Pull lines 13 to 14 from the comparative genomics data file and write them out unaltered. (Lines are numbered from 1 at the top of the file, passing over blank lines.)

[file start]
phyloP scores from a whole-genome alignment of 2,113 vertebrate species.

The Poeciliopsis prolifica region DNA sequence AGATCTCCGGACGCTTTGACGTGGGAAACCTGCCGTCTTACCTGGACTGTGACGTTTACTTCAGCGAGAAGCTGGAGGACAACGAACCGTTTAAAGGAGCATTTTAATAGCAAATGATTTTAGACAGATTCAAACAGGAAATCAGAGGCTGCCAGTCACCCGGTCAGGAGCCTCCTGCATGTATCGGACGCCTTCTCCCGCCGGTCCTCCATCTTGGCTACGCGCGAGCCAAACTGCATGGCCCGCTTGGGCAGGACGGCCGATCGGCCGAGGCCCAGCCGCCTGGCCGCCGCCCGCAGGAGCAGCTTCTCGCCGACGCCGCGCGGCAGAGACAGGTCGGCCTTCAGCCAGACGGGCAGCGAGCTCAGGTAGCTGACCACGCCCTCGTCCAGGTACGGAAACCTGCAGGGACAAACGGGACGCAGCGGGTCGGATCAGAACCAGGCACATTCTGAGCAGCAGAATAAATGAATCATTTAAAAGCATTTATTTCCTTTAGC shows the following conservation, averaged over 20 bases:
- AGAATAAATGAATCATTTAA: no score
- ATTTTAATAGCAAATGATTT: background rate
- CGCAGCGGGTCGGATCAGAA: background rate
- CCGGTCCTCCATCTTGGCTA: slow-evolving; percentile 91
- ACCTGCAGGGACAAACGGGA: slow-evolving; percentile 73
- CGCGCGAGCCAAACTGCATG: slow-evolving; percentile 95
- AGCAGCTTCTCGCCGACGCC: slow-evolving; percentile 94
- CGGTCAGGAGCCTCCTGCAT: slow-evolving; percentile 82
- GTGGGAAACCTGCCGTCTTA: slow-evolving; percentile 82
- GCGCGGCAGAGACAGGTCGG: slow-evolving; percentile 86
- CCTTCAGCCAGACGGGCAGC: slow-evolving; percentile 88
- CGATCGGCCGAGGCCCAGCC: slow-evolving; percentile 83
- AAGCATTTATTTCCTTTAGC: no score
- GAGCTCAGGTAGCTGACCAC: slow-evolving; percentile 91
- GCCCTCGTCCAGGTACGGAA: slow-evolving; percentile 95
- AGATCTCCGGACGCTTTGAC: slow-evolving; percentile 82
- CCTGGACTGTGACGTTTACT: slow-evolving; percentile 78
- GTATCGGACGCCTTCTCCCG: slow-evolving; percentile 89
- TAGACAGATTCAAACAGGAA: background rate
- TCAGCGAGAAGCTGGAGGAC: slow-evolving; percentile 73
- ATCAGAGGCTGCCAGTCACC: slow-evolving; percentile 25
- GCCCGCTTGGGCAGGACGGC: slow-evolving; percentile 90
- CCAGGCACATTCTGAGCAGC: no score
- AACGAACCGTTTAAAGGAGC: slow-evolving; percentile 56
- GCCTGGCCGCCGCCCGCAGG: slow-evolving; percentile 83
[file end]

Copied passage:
- CCTTCAGCCAGACGGGCAGC: slow-evolving; percentile 88
- CGATCGGCCGAGGCCCAGCC: slow-evolving; percentile 83